SACRAMENTO — California’s Democrats turned back the Republican red wave that swept across the country last November, returning Barbara Boxer to the U.S. Senate, winning all of their Congressional and state Senate seats, picking up a spot in the Assembly and capturing all of the statewide constitutional offices, including bringing Jerry Brown back for a third term as governor.
And they’re pissed off.
They’re furious that labor unions are under attack from Madison to Costa Mesa. They’re angry that Republicans in Congress are threatening Medicare and a woman’s right to choose. They’re enraged about tax breaks for the wealthy, subsidies for oil companies, assaults on the environment, injustice for immigrants. And they’re especially irate that the minority party in Sacramento has forced their majority-party legislators to approve $12.5 billion in cuts with no concessions that would allow passage of a state budget.
Welcome to the California Democratic Party state convention, where the common world view holds that all men are good looking, all women are strong and all children are above average.
Despite the prospect that there would be absolutely no news produced last weekend, the Calbuzz Division of Truth, Justice and Self-Flagellation was dispatched to Sacramento to take the pulse of the Democrats. We can report: they are alive, seething and, although they didn’t get to hear from the governor they elected because he was recovering from an operation to remove a skin cancer, pretty darn pleased with themselves.
“I don’t know about you but I’m tired of playing defense,” said Attorney General Kamala Harris in the best speech we heard all weekend. “I say it’s time to play offense.”
What they plan to do about their ire is not altogether certain. One thing they won’t do, Assembly Speaker John Perez told the delegates: “We are not going to do their dirty work for them. We are not going to pass an all-cuts budget.”
Perez and many others throughout the Sacramento Convention Center pledged that they would be working in the open primary system to elect Democrats in what are now Republican legislative districts, seeking a two-thirds majority that would help what Perez called the GOP’s “proud march toward irrelevance.”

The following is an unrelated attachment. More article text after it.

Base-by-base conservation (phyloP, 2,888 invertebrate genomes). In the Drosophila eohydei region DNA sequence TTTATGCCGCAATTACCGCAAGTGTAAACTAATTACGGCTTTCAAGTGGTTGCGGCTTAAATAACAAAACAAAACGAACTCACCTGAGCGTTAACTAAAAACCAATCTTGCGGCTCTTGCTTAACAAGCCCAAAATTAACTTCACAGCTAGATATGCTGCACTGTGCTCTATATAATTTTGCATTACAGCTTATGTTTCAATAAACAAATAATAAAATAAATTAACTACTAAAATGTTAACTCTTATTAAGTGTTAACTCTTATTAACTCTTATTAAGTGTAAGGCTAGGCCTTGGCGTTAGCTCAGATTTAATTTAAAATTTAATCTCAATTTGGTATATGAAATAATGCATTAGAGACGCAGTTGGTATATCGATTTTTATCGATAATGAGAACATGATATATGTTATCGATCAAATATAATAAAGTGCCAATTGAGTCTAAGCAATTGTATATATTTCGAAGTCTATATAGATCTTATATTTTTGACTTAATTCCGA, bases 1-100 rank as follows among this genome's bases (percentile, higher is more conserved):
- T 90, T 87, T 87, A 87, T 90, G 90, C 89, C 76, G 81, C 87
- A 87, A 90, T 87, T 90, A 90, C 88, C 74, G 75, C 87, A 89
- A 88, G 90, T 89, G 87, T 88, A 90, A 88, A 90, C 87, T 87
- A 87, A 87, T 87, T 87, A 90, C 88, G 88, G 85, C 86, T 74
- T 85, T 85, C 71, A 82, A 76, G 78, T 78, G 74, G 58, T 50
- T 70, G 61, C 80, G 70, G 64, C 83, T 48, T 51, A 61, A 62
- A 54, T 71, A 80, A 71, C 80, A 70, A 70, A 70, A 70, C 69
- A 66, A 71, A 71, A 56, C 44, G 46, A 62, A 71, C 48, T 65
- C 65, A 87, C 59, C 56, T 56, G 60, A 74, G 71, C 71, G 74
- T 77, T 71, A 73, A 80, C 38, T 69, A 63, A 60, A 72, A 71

As Treasurer Bill Lockyer put it, ridiculing Republicans for refusing to lift a finger to help close state’s remaining $15.4 billion deficit: “It’s time you did your job and help the poorest in your own communities . . . If your district is 60 percent Latino and you represent white business elites and tea party activists, we’re coming after you!”
How to Handle the Budget? Everybody has a different theory about the budget impasse: one senior official believes a short-term deal with a spending cap and triggers in case further cuts are needed could do the trick. Eric Bauman, vice chairman of the party, thinks there are two votes in the Assembly at least for the right deal. State Board of Eek member Betty Yee (who’s planning to run for Controller in 2012) thinks Republicans are starting to crack.
Party Chairman John Burton, after suggesting (facetiously) in a pre-convention interview that maybe Jerry ought to shoot a Republican as a warning to others, wonders if maybe they could be motivated by targeting cuts for certain Republican districts.
Since Burton actually served and led in the Legislature, his view on the situation was worth probing, so Calbuzz asked him what he thinks of the Republicans’ behavior:
“I think it’s stupid. But if it works out in the end, people won’t remember it. If basically there has to be an all cuts budget when people realize what they’ve done, then it’s going to hurt them very much,” he said.
“I don’t know if there’s a way for Democrats to pass a budget zeroing out Modesto junior college for the Berryhill boys or something… I think the whole concept of their wanting to do something but not knowing how to do it just makes them look bad.”
The Republicans he dealt with “knew how to make a deal. We never had this much of a problem. But I think at that time with that membership they clearly would have voted to put something on the ballot. They might not have voted for the taxes, but they would have voted to put it on the ballot.”
Do you think the majority of Republican actually wants to govern? Calbuzz asked.
“It doesn’t seem like it. I don’t think they know how to govern. The problem is a lot of them have never been in city councils or supervisors. I have no idea what the hell it is, they’re all scared to death. You’d think the ghost of Tommy McClintock is there scaring them or something.”